“How are you supposed to improvise in a tonal context if you do not have perfect pitch?” It seems that one is either born with this ability, or acquires it at an extremely young age. The only other solution would be for the second musician to have a sheet of the melody/chords to follow, or for the first musician to yell out the notes and key changes…”
These comments were posted in response to what I wrote last week about teaching improvisation. Once again, the idea of a sense of absolute pitch is being held up and revered as if it were the Holy Grail. If one possesses this object, the Western tonal world is at your fingertips—improvisation is possible! Otherwise, you are destined to muddle your way through others’ music, never able to create your own.
What is perfect, or (as it is also called) absolute, pitch? Most of my colleagues feel it is the ability to be able to recognize any pitch and identify it without having to relate it to another in an intervallic manner. While I agree with this description, I still think that in the larger context it is a skill based on relations. For example, I have perfect pitch. I can identify any pitch you give me, based on the assumption that an A is 440hz. But would I have that same identification of if I were a musician, say 300 years ago? No. I would have developed my pitch memory based on the tonal centers of that age, which is close to a half step lower than what we apply to most of Western music written in the past 200 years.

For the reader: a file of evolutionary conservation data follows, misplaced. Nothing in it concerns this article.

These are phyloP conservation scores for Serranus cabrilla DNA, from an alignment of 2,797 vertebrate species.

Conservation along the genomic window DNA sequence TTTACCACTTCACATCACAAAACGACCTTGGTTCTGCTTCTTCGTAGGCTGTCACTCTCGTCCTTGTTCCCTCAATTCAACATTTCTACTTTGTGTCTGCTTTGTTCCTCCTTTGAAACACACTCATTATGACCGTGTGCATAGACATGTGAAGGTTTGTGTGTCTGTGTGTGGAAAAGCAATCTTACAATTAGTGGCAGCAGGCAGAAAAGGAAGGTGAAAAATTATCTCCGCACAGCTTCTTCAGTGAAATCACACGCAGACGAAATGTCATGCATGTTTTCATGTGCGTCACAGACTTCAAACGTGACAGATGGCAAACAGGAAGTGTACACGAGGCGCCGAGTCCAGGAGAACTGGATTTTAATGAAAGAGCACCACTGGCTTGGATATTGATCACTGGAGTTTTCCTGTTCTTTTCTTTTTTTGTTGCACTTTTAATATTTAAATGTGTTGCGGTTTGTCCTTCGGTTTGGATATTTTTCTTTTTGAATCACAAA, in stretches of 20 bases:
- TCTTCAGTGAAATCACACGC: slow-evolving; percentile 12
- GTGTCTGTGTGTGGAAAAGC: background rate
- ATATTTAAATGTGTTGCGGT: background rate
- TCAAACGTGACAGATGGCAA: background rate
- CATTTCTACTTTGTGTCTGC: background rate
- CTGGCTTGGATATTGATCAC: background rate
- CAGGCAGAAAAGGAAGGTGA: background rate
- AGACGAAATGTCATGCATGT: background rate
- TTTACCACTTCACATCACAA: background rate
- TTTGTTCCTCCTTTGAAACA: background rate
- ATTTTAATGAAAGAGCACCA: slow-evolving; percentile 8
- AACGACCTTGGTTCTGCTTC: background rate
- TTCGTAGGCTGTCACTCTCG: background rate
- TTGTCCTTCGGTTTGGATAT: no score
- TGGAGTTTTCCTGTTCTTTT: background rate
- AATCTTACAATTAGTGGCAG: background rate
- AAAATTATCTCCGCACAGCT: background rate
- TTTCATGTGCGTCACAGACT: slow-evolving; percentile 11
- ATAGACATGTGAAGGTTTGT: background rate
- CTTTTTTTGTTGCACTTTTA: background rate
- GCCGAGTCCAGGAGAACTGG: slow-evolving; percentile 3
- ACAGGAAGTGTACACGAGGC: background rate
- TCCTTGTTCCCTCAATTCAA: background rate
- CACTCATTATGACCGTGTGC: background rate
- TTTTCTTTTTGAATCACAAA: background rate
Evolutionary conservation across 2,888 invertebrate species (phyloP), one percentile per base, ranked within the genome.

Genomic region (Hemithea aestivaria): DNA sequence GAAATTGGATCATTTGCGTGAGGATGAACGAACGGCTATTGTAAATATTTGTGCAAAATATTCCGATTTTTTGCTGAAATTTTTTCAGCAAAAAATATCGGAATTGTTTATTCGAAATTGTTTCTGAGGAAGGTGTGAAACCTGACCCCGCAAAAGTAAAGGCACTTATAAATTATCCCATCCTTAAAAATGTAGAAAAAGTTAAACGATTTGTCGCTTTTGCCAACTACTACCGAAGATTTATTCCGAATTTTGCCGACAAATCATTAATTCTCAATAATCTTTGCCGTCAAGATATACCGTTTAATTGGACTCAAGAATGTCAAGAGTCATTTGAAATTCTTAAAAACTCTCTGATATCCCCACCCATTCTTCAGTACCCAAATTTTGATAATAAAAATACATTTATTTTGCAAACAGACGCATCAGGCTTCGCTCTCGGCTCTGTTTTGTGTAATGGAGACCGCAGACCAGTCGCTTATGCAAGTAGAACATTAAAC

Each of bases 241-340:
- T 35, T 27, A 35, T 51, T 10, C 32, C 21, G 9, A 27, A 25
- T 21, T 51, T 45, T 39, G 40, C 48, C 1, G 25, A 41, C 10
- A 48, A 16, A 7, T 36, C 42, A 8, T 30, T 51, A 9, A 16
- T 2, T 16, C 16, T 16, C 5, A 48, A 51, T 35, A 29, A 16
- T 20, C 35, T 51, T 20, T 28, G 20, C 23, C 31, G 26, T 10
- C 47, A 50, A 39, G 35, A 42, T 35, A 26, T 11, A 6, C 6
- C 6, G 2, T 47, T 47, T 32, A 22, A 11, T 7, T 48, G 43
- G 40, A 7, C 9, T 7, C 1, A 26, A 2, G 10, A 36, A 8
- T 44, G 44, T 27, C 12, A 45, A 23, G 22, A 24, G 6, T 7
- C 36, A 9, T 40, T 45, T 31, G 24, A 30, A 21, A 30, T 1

Even the Oxford Dictionary of Music definition of absolute pitch alludes to it being more a highly refined skill one learns, even as it describes it as an innate attribute:
Absolute (perfect) pitch is really an innate form of memory; the possessor retains in his or her mind (consciously or unconsciously) the pitch of some instrument to which he or she has been accustomed and instinctively related that pitch to every sound heard.
To my thinking, if it is something that one becomes accustomed to, it means that it is something that one has developed a relationship with. It wasn’t something that just happened; it was the result of a process. Since the act of becoming is always affected by the context, e.g. the environment in which it occurs, it is relative, not absolute. And anything that is relative is not “perfect.”
So-called perfect pitch is supposedly innate and only achievable at the youngest stages of life. But while it is advantageous for someone to have developed his or her tonal ear as a child, it by no means precludes one from ever learning to hear music in such a way. Music is a language. Like most languages, to speak it fluently without an accent one needs to have learned it by a certain age, usually before adolescence. However, it can be done. Like a student of a foreign language, older music students usually develop their ear in a more intellectual, rather than instinctive, way. Regardless of the method, I have seen students ranging in ages from three to fifty able to master the ability to hear pitches out of intervallic context.
So, I do not believe in perfect pitch. I also do not believe it is an innate gift. What I do believe is that there is perfect “relative” pitch and that it is attainable by most anyone. As for the belief that, without perfect pitch, one would need to rely on a written sheet that possesses the melody and chords of the piece one is to improvise on, even those that have perfect pitch use such tools. The cult of perfect pitch is not an exclusive club, and membership is not required.